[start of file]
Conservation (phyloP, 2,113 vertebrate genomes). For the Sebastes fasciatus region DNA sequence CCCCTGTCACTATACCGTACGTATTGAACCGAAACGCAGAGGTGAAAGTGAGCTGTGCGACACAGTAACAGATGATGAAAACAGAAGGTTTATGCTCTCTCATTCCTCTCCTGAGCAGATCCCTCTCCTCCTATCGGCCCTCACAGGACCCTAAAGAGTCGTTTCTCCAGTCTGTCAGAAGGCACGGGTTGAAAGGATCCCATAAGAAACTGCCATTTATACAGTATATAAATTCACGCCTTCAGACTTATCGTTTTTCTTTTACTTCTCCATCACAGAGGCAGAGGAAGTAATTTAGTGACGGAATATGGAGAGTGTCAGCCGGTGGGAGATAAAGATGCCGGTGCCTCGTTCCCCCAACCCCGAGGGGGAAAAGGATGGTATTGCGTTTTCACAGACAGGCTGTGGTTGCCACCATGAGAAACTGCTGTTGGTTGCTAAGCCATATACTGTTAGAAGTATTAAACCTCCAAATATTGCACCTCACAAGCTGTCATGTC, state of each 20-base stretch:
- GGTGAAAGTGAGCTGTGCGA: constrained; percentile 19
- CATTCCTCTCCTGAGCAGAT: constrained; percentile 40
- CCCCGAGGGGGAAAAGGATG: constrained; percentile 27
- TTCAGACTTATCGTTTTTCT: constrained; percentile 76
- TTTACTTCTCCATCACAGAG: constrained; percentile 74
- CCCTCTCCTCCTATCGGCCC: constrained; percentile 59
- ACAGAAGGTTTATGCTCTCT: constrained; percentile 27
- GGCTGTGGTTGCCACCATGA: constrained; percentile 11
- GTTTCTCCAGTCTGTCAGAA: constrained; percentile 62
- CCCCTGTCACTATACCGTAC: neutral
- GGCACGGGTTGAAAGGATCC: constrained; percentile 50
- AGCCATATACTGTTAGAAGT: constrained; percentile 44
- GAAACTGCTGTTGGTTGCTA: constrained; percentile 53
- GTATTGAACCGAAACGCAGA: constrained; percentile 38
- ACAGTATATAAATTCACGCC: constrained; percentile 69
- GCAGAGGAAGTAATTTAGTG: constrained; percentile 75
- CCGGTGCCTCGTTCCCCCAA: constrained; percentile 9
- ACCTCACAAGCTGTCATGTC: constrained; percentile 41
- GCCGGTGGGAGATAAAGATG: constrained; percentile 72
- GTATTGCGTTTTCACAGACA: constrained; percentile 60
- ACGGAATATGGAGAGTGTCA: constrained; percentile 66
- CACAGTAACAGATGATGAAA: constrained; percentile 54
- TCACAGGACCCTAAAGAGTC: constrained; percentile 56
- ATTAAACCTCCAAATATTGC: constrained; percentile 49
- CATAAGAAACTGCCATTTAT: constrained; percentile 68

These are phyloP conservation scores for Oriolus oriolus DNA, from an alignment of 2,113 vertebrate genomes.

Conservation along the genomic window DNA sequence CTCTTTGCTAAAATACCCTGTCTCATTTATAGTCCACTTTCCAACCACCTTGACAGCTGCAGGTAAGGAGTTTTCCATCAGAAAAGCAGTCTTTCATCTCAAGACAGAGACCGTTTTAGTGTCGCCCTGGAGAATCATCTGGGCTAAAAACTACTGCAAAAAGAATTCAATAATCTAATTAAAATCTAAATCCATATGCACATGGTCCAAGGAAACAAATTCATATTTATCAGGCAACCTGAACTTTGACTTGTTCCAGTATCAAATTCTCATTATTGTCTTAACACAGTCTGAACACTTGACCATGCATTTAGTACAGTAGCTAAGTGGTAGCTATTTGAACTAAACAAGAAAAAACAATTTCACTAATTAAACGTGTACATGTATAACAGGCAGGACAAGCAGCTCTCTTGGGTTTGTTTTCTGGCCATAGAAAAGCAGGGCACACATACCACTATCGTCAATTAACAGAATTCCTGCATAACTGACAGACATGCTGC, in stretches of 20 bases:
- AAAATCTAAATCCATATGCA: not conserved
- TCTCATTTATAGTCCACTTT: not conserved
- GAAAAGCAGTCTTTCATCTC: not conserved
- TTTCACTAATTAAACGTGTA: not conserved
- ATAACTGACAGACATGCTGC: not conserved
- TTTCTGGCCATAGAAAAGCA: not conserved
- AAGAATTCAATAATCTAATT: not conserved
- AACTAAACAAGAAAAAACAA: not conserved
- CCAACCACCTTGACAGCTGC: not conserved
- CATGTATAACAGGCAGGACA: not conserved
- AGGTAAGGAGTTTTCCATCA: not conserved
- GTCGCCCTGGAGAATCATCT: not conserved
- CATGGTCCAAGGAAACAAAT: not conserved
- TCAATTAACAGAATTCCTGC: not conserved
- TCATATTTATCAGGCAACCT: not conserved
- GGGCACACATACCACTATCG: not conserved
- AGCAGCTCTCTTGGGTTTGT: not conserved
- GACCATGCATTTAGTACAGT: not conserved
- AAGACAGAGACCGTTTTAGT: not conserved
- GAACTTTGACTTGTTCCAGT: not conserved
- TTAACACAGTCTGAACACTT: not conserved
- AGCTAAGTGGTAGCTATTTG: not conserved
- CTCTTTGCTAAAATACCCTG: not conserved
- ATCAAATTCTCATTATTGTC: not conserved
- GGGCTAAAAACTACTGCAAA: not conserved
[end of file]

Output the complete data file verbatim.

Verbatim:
Conservation (phyloP, 2,113 vertebrate genomes). For the Sebastes fasciatus region DNA sequence CCCCTGTCACTATACCGTACGTATTGAACCGAAACGCAGAGGTGAAAGTGAGCTGTGCGACACAGTAACAGATGATGAAAACAGAAGGTTTATGCTCTCTCATTCCTCTCCTGAGCAGATCCCTCTCCTCCTATCGGCCCTCACAGGACCCTAAAGAGTCGTTTCTCCAGTCTGTCAGAAGGCACGGGTTGAAAGGATCCCATAAGAAACTGCCATTTATACAGTATATAAATTCACGCCTTCAGACTTATCGTTTTTCTTTTACTTCTCCATCACAGAGGCAGAGGAAGTAATTTAGTGACGGAATATGGAGAGTGTCAGCCGGTGGGAGATAAAGATGCCGGTGCCTCGTTCCCCCAACCCCGAGGGGGAAAAGGATGGTATTGCGTTTTCACAGACAGGCTGTGGTTGCCACCATGAGAAACTGCTGTTGGTTGCTAAGCCATATACTGTTAGAAGTATTAAACCTCCAAATATTGCACCTCACAAGCTGTCATGTC, state of each 20-base stretch:
- GGTGAAAGTGAGCTGTGCGA: constrained; percentile 19
- CATTCCTCTCCTGAGCAGAT: constrained; percentile 40
- CCCCGAGGGGGAAAAGGATG: constrained; percentile 27
- TTCAGACTTATCGTTTTTCT: constrained; percentile 76
- TTTACTTCTCCATCACAGAG: constrained; percentile 74
- CCCTCTCCTCCTATCGGCCC: constrained; percentile 59
- ACAGAAGGTTTATGCTCTCT: constrained; percentile 27
- GGCTGTGGTTGCCACCATGA: constrained; percentile 11
- GTTTCTCCAGTCTGTCAGAA: constrained; percentile 62
- CCCCTGTCACTATACCGTAC: neutral
- GGCACGGGTTGAAAGGATCC: constrained; percentile 50
- AGCCATATACTGTTAGAAGT: constrained; percentile 44
- GAAACTGCTGTTGGTTGCTA: constrained; percentile 53
- GTATTGAACCGAAACGCAGA: constrained; percentile 38
- ACAGTATATAAATTCACGCC: constrained; percentile 69
- GCAGAGGAAGTAATTTAGTG: constrained; percentile 75
- CCGGTGCCTCGTTCCCCCAA: constrained; percentile 9
- ACCTCACAAGCTGTCATGTC: constrained; percentile 41
- GCCGGTGGGAGATAAAGATG: constrained; percentile 72
- GTATTGCGTTTTCACAGACA: constrained; percentile 60
- ACGGAATATGGAGAGTGTCA: constrained; percentile 66
- CACAGTAACAGATGATGAAA: constrained; percentile 54
- TCACAGGACCCTAAAGAGTC: constrained; percentile 56
- ATTAAACCTCCAAATATTGC: constrained; percentile 49
- CATAAGAAACTGCCATTTAT: constrained; percentile 68

These are phyloP conservation scores for Oriolus oriolus DNA, from an alignment of 2,113 vertebrate genomes.

Conservation along the genomic window DNA sequence CTCTTTGCTAAAATACCCTGTCTCATTTATAGTCCACTTTCCAACCACCTTGACAGCTGCAGGTAAGGAGTTTTCCATCAGAAAAGCAGTCTTTCATCTCAAGACAGAGACCGTTTTAGTGTCGCCCTGGAGAATCATCTGGGCTAAAAACTACTGCAAAAAGAATTCAATAATCTAATTAAAATCTAAATCCATATGCACATGGTCCAAGGAAACAAATTCATATTTATCAGGCAACCTGAACTTTGACTTGTTCCAGTATCAAATTCTCATTATTGTCTTAACACAGTCTGAACACTTGACCATGCATTTAGTACAGTAGCTAAGTGGTAGCTATTTGAACTAAACAAGAAAAAACAATTTCACTAATTAAACGTGTACATGTATAACAGGCAGGACAAGCAGCTCTCTTGGGTTTGTTTTCTGGCCATAGAAAAGCAGGGCACACATACCACTATCGTCAATTAACAGAATTCCTGCATAACTGACAGACATGCTGC, in stretches of 20 bases:
- AAAATCTAAATCCATATGCA: not conserved
- TCTCATTTATAGTCCACTTT: not conserved
- GAAAAGCAGTCTTTCATCTC: not conserved
- TTTCACTAATTAAACGTGTA: not conserved
- ATAACTGACAGACATGCTGC: not conserved
- TTTCTGGCCATAGAAAAGCA: not conserved
- AAGAATTCAATAATCTAATT: not conserved
- AACTAAACAAGAAAAAACAA: not conserved
- CCAACCACCTTGACAGCTGC: not conserved
- CATGTATAACAGGCAGGACA: not conserved
- AGGTAAGGAGTTTTCCATCA: not conserved
- GTCGCCCTGGAGAATCATCT: not conserved
- CATGGTCCAAGGAAACAAAT: not conserved
- TCAATTAACAGAATTCCTGC: not conserved
- TCATATTTATCAGGCAACCT: not conserved
- GGGCACACATACCACTATCG: not conserved
- AGCAGCTCTCTTGGGTTTGT: not conserved
- GACCATGCATTTAGTACAGT: not conserved
- AAGACAGAGACCGTTTTAGT: not conserved
- GAACTTTGACTTGTTCCAGT: not conserved
- TTAACACAGTCTGAACACTT: not conserved
- AGCTAAGTGGTAGCTATTTG: not conserved
- CTCTTTGCTAAAATACCCTG: not conserved
- ATCAAATTCTCATTATTGTC: not conserved
- GGGCTAAAAACTACTGCAAA: not conserved